My son’s bedroom window was cracked and broken, pieces were missing. And then I noticed grass floating in the flood, mud and grass splattered everywhere inside my home, and mud and water floating in the window well.

My neighbor and I headed outside to find the source of the water. As luck would have it, the patio and everything outside near the broken window was completely dry. NO trace of water! Where were Fred, Daphne, Thelma, Shaggy, Scooby and The Mystery Machine when I needed them? There was a mystery to be solved.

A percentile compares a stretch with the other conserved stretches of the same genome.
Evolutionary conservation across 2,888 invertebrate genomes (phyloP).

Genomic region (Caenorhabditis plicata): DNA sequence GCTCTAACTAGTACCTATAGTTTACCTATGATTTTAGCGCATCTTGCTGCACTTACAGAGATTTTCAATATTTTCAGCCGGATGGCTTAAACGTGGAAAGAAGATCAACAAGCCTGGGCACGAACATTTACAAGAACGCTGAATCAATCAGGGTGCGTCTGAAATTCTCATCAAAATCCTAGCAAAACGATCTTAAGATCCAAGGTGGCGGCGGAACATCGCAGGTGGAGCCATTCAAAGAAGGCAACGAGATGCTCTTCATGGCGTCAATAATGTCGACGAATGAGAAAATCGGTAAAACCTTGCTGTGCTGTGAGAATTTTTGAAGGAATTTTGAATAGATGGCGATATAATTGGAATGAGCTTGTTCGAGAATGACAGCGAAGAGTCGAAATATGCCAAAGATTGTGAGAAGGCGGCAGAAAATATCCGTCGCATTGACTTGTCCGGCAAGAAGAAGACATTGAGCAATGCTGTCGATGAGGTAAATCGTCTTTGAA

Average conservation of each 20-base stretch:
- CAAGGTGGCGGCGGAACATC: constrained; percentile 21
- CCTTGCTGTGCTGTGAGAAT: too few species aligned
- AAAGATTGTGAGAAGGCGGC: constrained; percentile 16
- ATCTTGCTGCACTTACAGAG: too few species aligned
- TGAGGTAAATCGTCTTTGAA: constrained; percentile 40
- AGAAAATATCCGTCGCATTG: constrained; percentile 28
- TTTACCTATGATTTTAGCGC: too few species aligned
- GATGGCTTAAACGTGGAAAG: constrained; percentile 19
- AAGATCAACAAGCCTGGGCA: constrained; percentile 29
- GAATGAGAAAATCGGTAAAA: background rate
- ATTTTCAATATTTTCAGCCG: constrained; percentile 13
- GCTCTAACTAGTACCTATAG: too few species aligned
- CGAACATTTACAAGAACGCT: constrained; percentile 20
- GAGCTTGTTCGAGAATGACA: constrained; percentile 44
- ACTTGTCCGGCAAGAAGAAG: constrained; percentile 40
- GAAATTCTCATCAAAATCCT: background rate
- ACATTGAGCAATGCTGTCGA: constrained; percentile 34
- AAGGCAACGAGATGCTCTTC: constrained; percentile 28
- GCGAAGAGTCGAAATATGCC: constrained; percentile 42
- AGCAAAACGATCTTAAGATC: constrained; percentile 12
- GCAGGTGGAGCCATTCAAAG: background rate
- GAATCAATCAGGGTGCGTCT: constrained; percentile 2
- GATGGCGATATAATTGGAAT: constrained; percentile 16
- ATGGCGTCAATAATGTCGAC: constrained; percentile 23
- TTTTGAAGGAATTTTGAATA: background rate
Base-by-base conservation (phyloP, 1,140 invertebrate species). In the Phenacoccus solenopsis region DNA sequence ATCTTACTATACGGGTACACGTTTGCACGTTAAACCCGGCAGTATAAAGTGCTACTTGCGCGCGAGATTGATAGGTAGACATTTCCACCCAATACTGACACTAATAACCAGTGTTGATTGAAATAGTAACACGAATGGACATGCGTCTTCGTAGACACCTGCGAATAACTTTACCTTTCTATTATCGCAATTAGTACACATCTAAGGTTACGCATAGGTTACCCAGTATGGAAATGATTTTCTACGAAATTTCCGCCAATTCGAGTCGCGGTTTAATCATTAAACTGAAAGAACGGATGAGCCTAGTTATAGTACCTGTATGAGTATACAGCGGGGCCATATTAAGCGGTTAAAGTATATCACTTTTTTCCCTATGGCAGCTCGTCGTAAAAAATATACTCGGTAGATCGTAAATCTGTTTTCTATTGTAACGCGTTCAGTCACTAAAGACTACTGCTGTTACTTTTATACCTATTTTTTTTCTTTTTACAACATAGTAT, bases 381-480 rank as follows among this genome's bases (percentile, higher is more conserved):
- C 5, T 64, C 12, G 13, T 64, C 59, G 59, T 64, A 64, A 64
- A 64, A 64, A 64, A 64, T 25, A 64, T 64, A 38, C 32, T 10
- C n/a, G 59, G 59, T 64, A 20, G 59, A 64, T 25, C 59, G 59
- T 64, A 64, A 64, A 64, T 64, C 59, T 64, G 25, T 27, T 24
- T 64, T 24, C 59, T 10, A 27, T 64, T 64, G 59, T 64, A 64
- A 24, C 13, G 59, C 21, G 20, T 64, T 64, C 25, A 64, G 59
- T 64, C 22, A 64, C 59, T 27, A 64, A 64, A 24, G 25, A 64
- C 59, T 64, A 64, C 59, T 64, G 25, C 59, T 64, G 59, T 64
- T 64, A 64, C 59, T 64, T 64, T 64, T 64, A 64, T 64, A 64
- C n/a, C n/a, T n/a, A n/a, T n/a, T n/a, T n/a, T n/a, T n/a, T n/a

Another neighbor saw us outside and came over to see if we had noticed the water outside my home. Due to the heat of the day, the outside water had dried up, so we hadn’t seen ANY water. (That was why the situation was so puzzling!) I told him, unfortunately,the water wasn’t just outside my home, the entire interior of the basement was flooded. But at least he solved the mystery for us.

It was entirely unexpected.

There are irrigation wheels in the corner of my backyard. While I was out, a farmer came to take his watering turn and failed to check that the appropriate gates were open when he diverted his irrigation water. He drove away…and my home flooded. I wasn’t home, the farmer wasn’t there, so I didn’t know anything untoward was taking place or needed to be stopped. The water ran and ran. Unchecked. Out of control.